Watson takes aim at heavy vehicle taxes

New ATA chair calls for Canberra to take heed of NTC finding on overcharging

Watson takes aim at heavy vehicle taxes
ATA Chair Noelene Watson

Australian Trucking Association Chair Noelene Watson has called for an end to seven years of mispricing of the national tax take from heavy transport.

In her first political intervention in her new role and with the Coalition’s first Budget looming, Watson renewed the ATA’s offensive against the assumptions underpinning trucking tax policy, pointing out that the National Transport Commission (NTC) concluded in November that the current charging system would overtax trucks and buses by $232 million in 2014-15.

"There were 496,000 heavy vehicles registered in Australia in June 2013," Watson says.

"That figure comes straight from the state and territory registration systems. But the current system for calculating our charges assumes there are only 420,000 heavy vehicles.

"As a result, every vehicle – and every operator – ends up paying too much in fuel tax and registration charges.

"The NTC put forward a series of options for fixing the charging system. Under what it called option A, operators would be able to claim an extra 1.04 cents per litre in fuel tax credits through their business activity statements. This would effectively be a reduction in their fuel tax. Some truck registration charges would fall.

"Governments need to accept the umpire’s decision. The NTC has confirmed that trucking operators are overcharged: they need to agree to cut registration charges and increase our fuel tax credits by 1.04 cents per litre from 1 July 2014."

Watson dismisses the argument that the reduction in truck charges should be phased in over three years.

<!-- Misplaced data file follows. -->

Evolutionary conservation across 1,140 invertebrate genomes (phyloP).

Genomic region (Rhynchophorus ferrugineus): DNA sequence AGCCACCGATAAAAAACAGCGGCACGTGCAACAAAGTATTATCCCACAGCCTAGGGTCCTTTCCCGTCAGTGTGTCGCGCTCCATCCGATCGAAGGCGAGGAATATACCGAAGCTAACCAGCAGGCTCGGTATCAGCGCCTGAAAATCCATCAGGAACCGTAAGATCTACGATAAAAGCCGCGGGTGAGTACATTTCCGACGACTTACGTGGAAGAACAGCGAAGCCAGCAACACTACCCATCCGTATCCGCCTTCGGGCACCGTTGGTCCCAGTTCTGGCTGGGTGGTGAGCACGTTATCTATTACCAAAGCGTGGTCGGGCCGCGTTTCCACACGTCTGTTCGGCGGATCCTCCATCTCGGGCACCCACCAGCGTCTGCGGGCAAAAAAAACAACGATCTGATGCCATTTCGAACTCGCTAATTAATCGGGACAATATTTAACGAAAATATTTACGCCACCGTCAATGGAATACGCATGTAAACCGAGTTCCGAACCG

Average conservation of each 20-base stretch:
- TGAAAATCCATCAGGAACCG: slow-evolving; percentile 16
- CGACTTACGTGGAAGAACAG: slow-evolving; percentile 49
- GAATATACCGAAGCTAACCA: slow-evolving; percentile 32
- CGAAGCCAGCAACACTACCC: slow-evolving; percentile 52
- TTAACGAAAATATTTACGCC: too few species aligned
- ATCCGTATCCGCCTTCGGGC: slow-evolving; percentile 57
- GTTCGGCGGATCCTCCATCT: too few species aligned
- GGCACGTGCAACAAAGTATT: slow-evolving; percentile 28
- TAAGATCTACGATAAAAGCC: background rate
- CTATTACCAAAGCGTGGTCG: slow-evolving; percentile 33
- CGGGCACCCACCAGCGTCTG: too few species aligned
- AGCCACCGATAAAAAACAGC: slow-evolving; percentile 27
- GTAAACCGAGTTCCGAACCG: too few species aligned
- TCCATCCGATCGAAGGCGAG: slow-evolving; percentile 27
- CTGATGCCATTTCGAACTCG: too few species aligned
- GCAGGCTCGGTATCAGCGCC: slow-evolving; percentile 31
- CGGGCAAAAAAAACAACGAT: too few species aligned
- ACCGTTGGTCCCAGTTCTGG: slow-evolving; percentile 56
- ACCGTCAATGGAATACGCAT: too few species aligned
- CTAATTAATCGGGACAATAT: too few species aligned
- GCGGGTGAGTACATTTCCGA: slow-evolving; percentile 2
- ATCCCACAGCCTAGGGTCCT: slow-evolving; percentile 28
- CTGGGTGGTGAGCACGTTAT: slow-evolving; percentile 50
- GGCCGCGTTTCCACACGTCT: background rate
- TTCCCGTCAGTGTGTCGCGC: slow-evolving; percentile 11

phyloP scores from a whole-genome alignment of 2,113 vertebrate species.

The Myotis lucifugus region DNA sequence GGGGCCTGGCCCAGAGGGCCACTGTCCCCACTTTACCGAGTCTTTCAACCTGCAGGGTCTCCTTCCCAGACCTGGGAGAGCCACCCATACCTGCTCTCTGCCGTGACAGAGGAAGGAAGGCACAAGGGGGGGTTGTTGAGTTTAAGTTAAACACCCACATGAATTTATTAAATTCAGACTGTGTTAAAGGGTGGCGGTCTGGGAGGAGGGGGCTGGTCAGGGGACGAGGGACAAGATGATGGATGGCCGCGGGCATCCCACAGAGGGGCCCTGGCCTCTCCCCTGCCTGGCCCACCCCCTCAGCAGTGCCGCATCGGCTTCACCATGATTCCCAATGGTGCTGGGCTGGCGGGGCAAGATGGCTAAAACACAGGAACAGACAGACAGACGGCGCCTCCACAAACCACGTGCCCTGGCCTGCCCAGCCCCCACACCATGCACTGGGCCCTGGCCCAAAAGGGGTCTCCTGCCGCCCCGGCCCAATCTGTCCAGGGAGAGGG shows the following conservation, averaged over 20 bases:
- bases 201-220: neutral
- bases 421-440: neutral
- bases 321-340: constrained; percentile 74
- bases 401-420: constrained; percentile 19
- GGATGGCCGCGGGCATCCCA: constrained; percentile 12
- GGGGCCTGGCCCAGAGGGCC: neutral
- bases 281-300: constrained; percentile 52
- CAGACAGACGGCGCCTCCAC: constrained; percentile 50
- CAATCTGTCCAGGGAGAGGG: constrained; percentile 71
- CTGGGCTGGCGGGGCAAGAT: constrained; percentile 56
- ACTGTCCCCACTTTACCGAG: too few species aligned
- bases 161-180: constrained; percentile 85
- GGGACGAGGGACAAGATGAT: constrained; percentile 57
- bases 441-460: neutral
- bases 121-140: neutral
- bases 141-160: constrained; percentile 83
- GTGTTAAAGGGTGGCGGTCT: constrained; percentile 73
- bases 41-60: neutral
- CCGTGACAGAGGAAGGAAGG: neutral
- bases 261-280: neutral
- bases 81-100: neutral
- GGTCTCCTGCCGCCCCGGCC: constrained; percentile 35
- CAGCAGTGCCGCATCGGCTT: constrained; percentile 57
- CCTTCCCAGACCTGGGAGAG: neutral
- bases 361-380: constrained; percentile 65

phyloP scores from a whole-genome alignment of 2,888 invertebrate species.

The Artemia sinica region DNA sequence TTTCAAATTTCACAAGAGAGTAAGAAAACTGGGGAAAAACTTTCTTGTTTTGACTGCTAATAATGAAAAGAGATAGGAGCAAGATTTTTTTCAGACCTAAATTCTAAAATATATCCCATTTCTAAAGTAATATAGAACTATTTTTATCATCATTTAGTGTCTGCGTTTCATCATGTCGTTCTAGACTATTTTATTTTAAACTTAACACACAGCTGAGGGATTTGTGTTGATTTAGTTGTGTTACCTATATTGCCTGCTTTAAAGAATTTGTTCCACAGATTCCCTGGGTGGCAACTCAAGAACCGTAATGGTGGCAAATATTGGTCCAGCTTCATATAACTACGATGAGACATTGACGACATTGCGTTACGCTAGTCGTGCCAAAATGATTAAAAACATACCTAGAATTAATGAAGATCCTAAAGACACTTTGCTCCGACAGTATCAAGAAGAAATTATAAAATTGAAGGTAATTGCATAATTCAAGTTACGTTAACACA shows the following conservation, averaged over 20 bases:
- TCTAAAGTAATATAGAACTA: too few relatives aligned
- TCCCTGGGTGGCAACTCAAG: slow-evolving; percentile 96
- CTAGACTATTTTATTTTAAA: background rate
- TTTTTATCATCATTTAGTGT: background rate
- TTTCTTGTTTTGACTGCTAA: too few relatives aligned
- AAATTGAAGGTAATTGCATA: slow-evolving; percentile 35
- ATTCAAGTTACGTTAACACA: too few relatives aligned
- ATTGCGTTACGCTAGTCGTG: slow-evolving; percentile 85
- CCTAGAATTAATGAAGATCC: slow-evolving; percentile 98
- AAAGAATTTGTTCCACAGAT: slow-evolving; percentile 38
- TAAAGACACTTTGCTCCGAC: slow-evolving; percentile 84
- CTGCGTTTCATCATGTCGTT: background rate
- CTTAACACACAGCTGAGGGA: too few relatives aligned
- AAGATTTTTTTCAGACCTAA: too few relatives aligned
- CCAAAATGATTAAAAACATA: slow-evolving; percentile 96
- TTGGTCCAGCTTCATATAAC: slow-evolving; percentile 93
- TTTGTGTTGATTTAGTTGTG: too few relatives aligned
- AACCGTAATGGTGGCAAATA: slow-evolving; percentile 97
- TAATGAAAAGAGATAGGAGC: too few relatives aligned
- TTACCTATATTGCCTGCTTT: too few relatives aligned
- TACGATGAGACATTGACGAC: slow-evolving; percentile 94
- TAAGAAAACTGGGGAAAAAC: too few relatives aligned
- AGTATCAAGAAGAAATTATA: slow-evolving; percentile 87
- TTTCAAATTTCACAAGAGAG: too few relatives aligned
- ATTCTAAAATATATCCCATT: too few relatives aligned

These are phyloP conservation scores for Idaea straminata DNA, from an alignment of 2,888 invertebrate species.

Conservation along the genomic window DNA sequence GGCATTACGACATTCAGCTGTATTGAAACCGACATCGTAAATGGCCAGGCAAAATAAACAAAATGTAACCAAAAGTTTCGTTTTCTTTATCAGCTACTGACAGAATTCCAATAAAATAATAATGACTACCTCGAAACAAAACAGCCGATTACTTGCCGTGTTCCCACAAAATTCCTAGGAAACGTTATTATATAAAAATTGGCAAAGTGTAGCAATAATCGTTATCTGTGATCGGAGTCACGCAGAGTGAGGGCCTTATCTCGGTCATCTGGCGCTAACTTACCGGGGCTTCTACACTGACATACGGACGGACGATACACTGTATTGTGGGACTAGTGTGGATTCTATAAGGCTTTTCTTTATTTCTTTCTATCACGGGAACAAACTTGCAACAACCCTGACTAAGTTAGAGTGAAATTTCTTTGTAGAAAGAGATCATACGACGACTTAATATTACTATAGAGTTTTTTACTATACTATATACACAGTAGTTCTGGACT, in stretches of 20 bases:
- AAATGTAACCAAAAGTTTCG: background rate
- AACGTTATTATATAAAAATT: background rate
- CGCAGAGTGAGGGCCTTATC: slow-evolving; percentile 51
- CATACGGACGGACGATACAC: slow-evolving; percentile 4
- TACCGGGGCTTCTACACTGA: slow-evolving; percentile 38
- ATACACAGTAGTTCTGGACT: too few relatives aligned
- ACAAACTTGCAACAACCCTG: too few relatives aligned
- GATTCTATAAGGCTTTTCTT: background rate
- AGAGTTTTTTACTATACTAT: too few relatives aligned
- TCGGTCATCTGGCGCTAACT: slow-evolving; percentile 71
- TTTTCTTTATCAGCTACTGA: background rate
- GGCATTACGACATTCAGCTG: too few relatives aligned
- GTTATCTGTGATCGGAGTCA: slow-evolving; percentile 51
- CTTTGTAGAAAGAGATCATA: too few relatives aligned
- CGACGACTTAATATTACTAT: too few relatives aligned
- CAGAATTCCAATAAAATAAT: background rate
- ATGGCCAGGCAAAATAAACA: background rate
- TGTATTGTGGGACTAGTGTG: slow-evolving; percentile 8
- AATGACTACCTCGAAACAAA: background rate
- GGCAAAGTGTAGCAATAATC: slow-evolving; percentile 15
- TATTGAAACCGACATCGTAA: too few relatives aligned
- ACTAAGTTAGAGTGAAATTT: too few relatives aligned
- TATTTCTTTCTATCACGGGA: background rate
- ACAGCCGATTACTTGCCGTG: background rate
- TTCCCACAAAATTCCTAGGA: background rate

"The trucking industry has paid too much tax for the last seven years. It’s a bit rich for people to argue that we should pay too much tax for another three years as well."

The ATA wants the Heavy Vehicle Charges and Investment (HVCI) Reform process stopped.

"HVCI is looking at mass-distance-location pricing, which would see trucks fitted with regulatory GPS devices. Trucking operators would receive elaborate invoices based on where their trucks went, how far they travelled and an assessment of their mass," Watson says.

"HVCI’s proposal is utterly inconsistent with the Australian Government’s commitment to reducing red tape and the regulatory burden on small businesses."

She also tapped into the current broader debate on charging the public for road use, warning that truck mass-distance-location pricing would, if introduced, be used to justify direct road pricing for cars, including congestion charges in major cities.

"The Deloitte report on road pricing and transport infrastructure funding, released this week, argued that heavy vehicle charging would be a trial run for imposing direct pricing and time of day charges on car drivers and tradies’ utes," Watson says.

"Instead of working up complex new charging systems, governments should set road charges at a fair level and concentrate on improving how road agencies plan and build roads.

"As the first step, governments need to accept the NTC’s advice, recognise that the trucking industry is overcharged, and agree to NTC option A with an increase in fuel tax credits of 1.04 cents per litre from 1 July 2014."

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